Knockout mice contain the same, artificially introduced mutation in every cell, abolishing the activity of a preselected gene. The resulting mutant phenotype (appearance, biochemical characteristics, behaviour etc.) may provide some indication of the gene's normal role in the mouse, and by extrapolation, in human beings. Knockout mouse models are widely used to study human diseases caused by the loss of gene function.
How does it work?
Knockout mice are produced by a technique called gene targeting. This is the replacement of one gene sequence, the sequence resident in the mouse genome, with a related sequence that has been modified in the laboratory to contain a mutation.
The replacement occurs by a process called homologous recombination, where two very similar DNA sequences line up next to each other and exchange parts.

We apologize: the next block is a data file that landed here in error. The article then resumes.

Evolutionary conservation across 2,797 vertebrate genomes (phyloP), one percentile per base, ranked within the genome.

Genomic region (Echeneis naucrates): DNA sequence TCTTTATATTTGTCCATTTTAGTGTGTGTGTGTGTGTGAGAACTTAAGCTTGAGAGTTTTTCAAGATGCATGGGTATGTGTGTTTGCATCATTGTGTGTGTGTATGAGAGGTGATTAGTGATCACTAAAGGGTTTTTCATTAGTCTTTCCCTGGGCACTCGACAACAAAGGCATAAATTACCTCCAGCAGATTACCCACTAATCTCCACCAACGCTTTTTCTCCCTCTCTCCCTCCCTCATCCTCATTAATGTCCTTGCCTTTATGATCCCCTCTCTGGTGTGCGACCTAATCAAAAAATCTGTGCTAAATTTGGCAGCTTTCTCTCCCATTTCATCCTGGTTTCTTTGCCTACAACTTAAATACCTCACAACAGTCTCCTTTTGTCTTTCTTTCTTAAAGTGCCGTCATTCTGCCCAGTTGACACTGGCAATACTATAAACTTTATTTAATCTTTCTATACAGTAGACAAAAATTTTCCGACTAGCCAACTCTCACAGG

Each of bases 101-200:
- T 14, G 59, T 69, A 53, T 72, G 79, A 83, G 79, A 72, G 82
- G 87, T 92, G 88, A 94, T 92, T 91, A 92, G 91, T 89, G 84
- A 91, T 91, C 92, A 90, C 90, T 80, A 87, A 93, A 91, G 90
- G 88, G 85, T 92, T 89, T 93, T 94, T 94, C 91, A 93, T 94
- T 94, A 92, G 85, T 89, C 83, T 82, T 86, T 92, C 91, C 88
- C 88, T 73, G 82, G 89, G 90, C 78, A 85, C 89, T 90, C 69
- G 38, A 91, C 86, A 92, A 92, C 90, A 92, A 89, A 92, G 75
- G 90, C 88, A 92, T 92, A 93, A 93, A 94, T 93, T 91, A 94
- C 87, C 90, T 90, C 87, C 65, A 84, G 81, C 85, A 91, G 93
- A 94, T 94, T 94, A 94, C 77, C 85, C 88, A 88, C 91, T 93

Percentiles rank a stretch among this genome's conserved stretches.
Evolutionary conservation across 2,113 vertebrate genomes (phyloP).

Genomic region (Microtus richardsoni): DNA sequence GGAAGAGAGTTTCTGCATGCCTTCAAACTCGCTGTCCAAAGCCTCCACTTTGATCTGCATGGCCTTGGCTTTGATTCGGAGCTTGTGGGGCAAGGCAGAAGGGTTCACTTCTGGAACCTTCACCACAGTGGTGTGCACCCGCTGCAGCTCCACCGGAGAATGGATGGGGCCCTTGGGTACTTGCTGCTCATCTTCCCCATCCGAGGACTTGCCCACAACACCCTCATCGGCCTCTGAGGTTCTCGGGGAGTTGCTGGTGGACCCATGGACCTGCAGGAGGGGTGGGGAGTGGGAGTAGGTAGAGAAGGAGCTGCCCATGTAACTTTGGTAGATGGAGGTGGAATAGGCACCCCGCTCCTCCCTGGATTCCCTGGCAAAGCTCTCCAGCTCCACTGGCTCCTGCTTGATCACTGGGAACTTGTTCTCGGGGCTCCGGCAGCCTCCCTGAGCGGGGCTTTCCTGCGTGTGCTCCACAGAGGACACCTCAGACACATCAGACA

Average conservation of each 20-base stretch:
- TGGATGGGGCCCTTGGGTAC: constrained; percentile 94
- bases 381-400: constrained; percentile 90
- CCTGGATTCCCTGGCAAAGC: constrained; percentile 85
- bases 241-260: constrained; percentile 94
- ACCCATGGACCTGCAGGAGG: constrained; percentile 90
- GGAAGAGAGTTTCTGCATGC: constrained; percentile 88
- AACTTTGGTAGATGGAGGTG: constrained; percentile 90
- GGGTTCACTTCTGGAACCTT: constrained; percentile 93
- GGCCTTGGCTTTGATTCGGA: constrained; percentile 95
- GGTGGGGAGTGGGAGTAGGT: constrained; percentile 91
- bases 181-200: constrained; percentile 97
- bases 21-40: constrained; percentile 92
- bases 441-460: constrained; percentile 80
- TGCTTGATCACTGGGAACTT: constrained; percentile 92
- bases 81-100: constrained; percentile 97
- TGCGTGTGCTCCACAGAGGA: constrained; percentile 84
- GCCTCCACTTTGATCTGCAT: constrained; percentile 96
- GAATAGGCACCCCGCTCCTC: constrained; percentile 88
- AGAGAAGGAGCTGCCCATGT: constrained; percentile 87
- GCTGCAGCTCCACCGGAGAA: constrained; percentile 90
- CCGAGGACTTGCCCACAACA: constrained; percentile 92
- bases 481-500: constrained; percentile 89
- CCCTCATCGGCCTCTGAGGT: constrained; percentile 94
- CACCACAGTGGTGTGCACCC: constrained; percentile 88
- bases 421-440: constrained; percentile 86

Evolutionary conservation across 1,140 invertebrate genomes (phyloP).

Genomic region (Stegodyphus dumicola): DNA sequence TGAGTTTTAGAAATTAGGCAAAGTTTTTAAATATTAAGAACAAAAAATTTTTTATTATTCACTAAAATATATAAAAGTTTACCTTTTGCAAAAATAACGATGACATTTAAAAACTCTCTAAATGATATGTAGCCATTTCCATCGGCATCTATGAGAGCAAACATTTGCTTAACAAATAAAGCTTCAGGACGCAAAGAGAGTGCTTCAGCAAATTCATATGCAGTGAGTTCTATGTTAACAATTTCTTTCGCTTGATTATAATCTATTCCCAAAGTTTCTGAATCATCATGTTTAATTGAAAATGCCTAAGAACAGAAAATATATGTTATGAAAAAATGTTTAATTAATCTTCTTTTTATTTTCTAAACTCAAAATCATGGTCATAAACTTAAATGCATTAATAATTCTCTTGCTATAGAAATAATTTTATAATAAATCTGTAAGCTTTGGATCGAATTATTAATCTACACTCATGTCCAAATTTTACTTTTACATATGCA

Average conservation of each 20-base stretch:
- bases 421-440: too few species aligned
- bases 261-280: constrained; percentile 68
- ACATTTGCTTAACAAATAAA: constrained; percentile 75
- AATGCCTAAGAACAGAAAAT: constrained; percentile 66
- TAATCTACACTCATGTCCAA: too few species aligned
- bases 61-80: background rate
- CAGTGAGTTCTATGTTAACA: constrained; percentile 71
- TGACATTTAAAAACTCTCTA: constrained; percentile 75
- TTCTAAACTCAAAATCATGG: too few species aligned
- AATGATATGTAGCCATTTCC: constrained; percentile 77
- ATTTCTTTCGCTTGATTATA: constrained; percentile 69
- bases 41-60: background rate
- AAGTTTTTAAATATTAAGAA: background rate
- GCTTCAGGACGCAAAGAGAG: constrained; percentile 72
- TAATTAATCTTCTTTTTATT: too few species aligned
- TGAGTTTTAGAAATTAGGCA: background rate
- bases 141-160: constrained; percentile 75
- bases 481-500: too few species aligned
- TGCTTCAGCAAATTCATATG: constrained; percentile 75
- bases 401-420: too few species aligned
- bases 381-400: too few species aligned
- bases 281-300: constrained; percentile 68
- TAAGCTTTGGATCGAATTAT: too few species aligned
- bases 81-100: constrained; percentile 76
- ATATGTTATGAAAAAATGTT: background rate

Gene targeting is carried out in mouse embryonic stem cells (ES cells). These cells are derived from a very early (usually male) mouse embryo and can therefore differentiate into all types of cell when introduced into another embryo. The aim is to get the modified ES cells to contribute to the germ line, which gives rise to sperm. Some sperm are produced that carry the desired mutation, and if these fertilise a normal egg, mice develop with one copy of the mutated gene in every cell.
Interbreeding such mice will produce some homozygous individuals in the next generation - mice inheriting the mutation from both parents and therefore carrying two copies of the mutant gene. These are knockout mice.
How is it used?
The phenotype of a knockout mouse provides important clues about the gene's normal role. One major application of this technology is the modelling of human diseases caused by loss of gene function. Examples include cystic fibrosis, beta-thalassaemia and various forms of cancer. Such models are useful because they can be used to investigate the biochemical and physiological aspects of the disease and for the development and testing of drugs.